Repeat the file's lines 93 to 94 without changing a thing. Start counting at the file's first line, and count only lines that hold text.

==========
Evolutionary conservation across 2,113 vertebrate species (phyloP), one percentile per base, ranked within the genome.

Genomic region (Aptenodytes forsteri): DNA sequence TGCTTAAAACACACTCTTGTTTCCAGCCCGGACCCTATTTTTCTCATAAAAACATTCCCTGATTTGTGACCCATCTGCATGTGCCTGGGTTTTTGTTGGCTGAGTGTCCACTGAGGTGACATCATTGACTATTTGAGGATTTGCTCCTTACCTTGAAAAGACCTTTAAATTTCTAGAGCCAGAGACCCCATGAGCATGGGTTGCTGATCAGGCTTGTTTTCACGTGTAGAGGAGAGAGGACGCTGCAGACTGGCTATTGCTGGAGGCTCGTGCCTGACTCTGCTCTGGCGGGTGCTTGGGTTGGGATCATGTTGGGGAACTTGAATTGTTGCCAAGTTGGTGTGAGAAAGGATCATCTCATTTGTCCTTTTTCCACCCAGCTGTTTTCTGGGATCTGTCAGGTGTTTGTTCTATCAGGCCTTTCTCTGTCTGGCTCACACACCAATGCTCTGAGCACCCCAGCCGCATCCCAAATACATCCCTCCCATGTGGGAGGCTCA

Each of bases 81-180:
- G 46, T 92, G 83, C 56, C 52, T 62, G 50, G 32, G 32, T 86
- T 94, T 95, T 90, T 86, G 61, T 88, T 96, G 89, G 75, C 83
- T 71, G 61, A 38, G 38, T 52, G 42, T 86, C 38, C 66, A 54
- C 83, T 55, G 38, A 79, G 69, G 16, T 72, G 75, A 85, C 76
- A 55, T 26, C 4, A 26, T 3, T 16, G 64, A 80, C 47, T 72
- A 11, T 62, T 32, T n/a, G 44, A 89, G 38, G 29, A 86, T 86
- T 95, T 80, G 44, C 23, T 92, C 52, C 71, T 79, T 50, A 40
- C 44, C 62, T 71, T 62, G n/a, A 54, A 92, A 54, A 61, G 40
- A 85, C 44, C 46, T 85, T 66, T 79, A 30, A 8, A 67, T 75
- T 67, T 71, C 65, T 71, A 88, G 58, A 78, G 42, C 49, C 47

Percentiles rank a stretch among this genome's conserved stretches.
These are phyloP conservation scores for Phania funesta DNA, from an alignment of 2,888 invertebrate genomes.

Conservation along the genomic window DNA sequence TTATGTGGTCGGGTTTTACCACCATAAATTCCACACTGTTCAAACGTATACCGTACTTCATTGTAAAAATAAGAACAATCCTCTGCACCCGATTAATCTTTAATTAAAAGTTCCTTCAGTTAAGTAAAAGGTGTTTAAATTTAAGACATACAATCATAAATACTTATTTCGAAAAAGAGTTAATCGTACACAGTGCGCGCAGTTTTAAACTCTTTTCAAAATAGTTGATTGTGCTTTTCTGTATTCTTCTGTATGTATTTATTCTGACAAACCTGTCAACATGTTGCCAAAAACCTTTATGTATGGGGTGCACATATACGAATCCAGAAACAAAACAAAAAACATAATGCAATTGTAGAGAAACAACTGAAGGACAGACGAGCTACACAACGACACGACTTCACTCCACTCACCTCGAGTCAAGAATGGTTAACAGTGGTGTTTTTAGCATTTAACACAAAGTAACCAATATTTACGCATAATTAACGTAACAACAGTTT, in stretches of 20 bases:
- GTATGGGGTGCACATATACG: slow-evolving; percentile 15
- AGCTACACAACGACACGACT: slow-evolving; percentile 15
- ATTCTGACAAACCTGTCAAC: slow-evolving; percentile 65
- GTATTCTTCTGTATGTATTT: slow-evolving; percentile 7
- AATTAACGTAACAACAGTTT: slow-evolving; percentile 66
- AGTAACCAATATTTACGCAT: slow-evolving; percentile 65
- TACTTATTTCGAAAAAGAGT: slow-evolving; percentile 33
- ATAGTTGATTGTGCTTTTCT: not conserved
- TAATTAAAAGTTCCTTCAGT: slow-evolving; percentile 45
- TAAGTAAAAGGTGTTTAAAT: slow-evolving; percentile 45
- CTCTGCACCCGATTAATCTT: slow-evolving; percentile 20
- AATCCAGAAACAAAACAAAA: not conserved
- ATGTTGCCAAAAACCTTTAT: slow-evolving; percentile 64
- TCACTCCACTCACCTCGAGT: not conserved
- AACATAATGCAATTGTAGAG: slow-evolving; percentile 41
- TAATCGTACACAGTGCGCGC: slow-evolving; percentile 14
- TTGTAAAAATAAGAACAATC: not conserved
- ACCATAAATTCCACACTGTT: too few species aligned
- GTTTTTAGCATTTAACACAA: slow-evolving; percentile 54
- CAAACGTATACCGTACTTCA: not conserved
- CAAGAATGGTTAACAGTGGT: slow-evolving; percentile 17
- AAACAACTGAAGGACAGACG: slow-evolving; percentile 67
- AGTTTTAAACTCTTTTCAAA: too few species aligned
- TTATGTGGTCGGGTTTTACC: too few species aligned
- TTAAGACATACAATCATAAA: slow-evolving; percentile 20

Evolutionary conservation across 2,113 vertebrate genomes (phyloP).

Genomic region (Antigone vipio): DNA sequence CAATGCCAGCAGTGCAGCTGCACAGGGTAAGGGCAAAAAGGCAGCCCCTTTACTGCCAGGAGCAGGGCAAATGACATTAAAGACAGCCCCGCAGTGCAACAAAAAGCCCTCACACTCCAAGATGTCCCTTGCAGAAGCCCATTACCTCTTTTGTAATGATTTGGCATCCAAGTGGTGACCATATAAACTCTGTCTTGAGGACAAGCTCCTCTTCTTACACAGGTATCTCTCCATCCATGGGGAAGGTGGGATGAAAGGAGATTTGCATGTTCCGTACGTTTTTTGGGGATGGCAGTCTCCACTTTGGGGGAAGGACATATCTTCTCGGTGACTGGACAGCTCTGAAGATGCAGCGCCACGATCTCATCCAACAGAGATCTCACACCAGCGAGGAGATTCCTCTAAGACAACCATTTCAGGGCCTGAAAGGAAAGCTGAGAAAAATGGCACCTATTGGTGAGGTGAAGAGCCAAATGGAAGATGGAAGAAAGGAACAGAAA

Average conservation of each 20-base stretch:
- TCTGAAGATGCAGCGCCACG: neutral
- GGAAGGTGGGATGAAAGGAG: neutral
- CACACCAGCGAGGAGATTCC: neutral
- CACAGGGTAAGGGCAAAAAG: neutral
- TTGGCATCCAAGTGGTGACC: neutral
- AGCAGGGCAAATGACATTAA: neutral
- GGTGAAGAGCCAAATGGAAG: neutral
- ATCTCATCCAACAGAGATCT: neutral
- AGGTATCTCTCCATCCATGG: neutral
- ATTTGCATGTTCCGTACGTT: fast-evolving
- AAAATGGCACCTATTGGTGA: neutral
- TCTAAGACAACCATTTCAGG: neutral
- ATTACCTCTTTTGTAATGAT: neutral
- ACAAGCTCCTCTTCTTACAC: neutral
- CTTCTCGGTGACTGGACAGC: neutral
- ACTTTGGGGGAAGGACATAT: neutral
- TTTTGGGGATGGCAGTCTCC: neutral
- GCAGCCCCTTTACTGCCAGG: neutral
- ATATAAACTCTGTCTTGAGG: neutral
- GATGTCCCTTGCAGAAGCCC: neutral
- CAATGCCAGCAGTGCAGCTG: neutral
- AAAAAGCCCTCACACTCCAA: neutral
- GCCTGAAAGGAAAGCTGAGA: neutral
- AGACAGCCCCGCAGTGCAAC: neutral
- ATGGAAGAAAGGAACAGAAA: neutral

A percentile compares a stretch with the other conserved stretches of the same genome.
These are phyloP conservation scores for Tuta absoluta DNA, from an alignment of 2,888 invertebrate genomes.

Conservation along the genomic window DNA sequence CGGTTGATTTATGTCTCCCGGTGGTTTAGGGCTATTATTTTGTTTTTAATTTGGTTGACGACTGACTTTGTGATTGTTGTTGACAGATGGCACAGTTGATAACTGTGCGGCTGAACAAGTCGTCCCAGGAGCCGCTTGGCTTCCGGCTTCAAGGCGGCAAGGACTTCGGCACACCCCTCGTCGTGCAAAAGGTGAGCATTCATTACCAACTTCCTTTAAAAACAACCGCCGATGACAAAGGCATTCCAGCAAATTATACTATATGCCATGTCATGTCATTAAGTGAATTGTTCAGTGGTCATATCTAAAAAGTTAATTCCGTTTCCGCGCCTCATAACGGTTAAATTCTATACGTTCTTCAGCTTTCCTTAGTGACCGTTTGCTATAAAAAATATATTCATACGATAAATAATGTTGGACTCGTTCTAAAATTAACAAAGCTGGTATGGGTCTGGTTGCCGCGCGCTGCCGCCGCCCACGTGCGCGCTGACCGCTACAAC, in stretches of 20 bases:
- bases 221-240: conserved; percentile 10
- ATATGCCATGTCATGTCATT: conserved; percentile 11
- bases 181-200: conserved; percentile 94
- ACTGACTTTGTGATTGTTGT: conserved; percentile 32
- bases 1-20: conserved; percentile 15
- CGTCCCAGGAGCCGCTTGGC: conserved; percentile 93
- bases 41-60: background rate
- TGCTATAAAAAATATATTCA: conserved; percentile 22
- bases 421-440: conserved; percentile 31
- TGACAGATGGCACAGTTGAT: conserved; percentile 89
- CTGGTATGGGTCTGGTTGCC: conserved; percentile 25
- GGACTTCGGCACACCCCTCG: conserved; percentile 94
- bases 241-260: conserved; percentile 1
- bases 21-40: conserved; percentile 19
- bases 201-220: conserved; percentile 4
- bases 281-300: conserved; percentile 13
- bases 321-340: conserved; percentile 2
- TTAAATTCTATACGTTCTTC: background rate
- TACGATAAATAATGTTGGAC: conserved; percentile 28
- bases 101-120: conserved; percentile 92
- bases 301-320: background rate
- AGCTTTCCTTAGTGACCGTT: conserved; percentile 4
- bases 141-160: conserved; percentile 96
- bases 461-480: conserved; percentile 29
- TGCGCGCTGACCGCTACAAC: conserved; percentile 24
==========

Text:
- bases 301-320: background rate
- AGCTTTCCTTAGTGACCGTT: conserved; percentile 4